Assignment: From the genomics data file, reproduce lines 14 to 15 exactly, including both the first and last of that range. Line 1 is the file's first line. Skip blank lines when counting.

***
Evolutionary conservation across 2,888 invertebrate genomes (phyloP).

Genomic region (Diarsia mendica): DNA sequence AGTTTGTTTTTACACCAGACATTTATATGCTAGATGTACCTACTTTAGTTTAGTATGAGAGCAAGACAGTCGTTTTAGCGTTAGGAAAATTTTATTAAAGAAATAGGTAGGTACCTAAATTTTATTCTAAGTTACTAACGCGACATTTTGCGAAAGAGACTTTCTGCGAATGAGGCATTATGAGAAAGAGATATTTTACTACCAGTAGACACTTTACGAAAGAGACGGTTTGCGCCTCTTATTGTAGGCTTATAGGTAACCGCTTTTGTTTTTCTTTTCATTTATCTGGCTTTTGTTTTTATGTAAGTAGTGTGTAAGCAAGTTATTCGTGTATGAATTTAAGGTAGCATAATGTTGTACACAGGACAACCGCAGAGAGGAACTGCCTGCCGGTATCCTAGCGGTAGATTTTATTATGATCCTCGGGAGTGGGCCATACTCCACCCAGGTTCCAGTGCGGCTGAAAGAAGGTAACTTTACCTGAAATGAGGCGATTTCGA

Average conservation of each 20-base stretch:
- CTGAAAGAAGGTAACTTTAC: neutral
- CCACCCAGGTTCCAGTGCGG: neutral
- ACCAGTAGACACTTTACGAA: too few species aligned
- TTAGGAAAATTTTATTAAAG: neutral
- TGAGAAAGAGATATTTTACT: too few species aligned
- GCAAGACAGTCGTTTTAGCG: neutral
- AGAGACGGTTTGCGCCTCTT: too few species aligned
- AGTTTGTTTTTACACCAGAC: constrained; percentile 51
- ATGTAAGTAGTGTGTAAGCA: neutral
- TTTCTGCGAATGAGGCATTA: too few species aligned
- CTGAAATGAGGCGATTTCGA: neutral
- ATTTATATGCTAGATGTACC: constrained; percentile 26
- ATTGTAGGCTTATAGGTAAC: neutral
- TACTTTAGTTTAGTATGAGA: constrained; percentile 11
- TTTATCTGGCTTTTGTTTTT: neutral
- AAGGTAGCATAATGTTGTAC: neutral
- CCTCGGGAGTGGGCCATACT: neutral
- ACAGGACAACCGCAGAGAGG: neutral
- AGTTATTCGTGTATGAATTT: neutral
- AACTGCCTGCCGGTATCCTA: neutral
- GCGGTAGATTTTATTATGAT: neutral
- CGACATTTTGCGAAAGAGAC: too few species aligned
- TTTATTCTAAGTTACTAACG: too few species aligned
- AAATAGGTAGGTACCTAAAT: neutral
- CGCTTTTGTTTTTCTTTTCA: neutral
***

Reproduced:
- CTGAAATGAGGCGATTTCGA: neutral
- ATTTATATGCTAGATGTACC: constrained; percentile 26